Conversations | Interview with Adriana Rios, Grants Program Manager at NALAC

Conversations | Interview with Adriana Rios, Grants Program Manager at NALAC

The National Association of Latino Arts and Culture (NALAC), one of the nation’s leading nonprofit organizations dedicated to the promotion, advancement, development, and cultivation of the Latino arts field, is one of our partners in San Antonio, TX, supporting the Immigrant Artist Mentoring Program.

With over 400 applicants this past year, the NALAC Fund for the Arts (NFA) is the only national grant program investing in Latinx artists and nonprofit arts organizations in the United States.

During the first weekend of IAP San Antonio (meet our newest cohort here!), we had a chance to speak with Adriana Rios, NALAC’s Grants Program Manager, about the application process and other opportunities the organization offers. As an advocate for stronger representation and equity in the arts and a film lover at heart, Rios also gives us insights into the Adán Medrano Legacy Award in Film.

NYFA: Did you see any trends in past applications for The NALAC Fund for the Arts? What are some of the issues/themes that Latinx artists are interested in these days?

Adriana Rios: We were very excited to see the number of applications that came in for this year’s grant cycle! They came from all over the country and Puerto Rico, and it’s always incredible to see what Latinx artists are creating in their communities. In terms of trends, we definitely see an influx of applications coming in from states that have high Latinx demographics such as Texas, California, and New York. However, we’re also starting to notice an increase in applications from other parts of the country—such as the Midwest and the South—which are not always immediately thought of as areas with a high Latinx concentration. For our team, receiving applications from these states allow us to get a glimpse into what Latinx cultural production looks like across different areas and how NALAC can start to build relationships with artists producing important work in those places. We believe Latinx artists are often at the forefront of directly addressing the issues that are taking place in our current social and political climate, so we did see migration, immigration, history and human rights arise as consistent themes in the applications we received this year.

Digital illustration

NYFA: Can you tell us what made some projects stand out during the review process?

AR: Of course! NFA applications are evaluated through the following criteria: Artistic Merit, Funding Impact, and Capability. We find that applications that rise to the top are able to successfully demonstrate how their work addresses each category. On a technical level, we saw that applications that stood out were succinct and clear. We make it a point in our review process to acknowledge that artists start at different places in the grant-writing process, some may have more experience writing grant proposals while others may be first-time grant writers. However, regardless of experience, the applications that always rose to the top were the ones that were able to paint a full picture of what the artist intended to do within the funding period. On an artistic level, we found that project proposals that pushed the envelope of Latinx cultural production were incredibly exciting to panelists. In other words, where there was innovation, reimagination, or artistic approaches that engaged the community in a creative way, there were high levels of enthusiasm and eagerness by the reviewers.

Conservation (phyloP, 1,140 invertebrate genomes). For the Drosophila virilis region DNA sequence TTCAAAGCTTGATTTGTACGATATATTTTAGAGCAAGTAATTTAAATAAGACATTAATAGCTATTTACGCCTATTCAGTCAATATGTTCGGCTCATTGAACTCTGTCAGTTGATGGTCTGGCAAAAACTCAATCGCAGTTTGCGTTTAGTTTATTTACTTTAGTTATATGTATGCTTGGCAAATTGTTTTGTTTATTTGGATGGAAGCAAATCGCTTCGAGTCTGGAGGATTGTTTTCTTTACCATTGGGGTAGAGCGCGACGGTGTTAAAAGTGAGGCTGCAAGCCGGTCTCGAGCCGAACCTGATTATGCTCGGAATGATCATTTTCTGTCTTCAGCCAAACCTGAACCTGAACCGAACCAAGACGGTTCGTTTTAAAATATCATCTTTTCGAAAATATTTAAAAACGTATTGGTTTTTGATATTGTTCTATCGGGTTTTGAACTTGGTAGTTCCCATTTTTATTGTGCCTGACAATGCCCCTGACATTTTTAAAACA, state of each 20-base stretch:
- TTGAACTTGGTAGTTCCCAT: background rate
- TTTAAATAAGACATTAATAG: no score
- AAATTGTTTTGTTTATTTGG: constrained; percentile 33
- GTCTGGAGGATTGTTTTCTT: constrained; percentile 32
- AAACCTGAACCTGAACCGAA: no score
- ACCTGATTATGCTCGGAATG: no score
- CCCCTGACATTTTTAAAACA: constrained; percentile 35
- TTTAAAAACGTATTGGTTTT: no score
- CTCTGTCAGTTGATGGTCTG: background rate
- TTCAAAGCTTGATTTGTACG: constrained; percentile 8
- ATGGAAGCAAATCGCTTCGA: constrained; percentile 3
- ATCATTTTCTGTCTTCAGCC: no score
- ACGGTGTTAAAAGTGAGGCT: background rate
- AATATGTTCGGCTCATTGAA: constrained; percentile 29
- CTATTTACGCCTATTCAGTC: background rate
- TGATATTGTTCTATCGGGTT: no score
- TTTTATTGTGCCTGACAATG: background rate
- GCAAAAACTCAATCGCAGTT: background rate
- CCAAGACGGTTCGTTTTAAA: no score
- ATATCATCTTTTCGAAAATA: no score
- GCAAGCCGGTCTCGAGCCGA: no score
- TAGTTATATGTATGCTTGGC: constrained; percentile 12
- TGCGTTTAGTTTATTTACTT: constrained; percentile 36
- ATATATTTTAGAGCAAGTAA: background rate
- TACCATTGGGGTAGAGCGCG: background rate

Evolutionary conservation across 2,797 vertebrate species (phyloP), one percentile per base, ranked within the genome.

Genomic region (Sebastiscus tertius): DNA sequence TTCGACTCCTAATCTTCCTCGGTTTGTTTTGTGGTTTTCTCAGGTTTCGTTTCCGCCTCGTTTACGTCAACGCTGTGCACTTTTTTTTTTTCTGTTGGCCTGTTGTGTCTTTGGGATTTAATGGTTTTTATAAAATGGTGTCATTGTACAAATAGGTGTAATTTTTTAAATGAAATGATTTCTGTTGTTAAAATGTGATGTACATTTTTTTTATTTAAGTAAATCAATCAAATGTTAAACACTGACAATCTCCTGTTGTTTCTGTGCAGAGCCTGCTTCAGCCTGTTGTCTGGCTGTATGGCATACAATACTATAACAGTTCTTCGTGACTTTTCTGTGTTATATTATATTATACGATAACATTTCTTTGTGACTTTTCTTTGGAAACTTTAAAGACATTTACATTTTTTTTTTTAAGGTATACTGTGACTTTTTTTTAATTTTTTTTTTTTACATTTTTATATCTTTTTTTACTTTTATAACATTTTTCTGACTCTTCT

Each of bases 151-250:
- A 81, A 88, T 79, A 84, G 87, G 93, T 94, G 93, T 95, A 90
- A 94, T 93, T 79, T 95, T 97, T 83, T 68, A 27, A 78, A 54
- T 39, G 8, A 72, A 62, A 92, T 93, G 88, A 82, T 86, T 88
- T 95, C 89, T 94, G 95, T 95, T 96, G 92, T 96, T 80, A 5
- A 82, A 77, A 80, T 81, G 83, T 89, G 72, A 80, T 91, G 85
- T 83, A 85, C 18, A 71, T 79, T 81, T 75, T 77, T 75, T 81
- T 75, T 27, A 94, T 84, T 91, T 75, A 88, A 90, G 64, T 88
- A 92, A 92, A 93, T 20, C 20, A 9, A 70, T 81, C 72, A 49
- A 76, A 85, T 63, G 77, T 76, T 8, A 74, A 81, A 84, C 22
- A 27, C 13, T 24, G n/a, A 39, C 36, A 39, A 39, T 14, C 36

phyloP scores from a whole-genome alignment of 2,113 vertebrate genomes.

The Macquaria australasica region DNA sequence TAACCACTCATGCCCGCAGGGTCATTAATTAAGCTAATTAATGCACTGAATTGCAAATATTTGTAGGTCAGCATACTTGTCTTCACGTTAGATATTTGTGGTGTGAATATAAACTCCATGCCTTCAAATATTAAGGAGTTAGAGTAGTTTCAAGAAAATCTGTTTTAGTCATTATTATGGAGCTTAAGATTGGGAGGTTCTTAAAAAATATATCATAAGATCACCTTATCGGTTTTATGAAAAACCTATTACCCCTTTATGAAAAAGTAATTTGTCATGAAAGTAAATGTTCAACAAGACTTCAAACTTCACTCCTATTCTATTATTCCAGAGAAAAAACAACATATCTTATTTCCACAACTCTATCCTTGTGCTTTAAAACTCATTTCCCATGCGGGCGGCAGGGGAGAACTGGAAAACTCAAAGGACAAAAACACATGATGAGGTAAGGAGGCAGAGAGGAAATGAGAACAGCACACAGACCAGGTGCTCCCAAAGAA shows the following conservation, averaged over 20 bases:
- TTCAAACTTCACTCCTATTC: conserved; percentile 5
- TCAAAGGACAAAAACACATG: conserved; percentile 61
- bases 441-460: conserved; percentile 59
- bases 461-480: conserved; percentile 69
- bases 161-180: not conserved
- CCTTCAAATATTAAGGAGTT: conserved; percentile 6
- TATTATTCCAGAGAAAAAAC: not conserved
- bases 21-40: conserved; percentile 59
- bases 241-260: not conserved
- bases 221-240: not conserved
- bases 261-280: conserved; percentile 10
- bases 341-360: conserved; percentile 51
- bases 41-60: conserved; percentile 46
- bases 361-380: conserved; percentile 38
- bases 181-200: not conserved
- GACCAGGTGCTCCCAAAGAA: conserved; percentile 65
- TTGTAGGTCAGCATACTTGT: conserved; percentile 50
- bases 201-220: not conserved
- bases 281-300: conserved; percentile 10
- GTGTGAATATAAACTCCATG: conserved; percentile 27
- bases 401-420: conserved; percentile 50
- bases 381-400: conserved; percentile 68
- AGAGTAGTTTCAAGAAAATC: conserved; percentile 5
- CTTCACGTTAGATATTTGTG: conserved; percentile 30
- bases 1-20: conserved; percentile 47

NYFA: Knowing about your love for film, we’d like to ask you some questions about the Adán Medrano Legacy Award in Film [Emerging Filmmakers]. Who should apply for it and how can they prepare in advance for this opportunity?

AR: The Adán Medrano Legacy Award in Film is a grant opportunity offered through the NALAC Fund for the Arts each year. It was developed by the Donor Collaborative of the Adán Medrano Legacy Award with the intention to further impel dynamic, Latinx cinema production by emerging filmmakers that contribute towards a cultural understanding of Latinx expression and identity. It’s currently open to emerging Latinx filmmakers in the U.S. or Puerto Rico, where “emerging filmmaker” is defined as: having less than five years of experience in filmmaking as a writer, director or producer; having completed at least one independent film or video work in one of those roles; and having received basic training in the media arts. Training can be formal (college or university) or informal (production courses, workshops, hands-on experience). So, if you meet that criteria, we encourage you to apply! However, NALAC is currently thinking about what emerging means in the broader context of film and cinematic production, especially since our community is so underrepresented in the industry. Currently, this is one of our most competitive grant categories, so if you are considering applying, my advice is to think hard about what work samples really speak to your experience as a filmmaker. Again, clarity is key in the grant-writing process and since film is so reliant on visual story-telling, it’s important to think about what work allows panelists to understand your capability and artistic ability.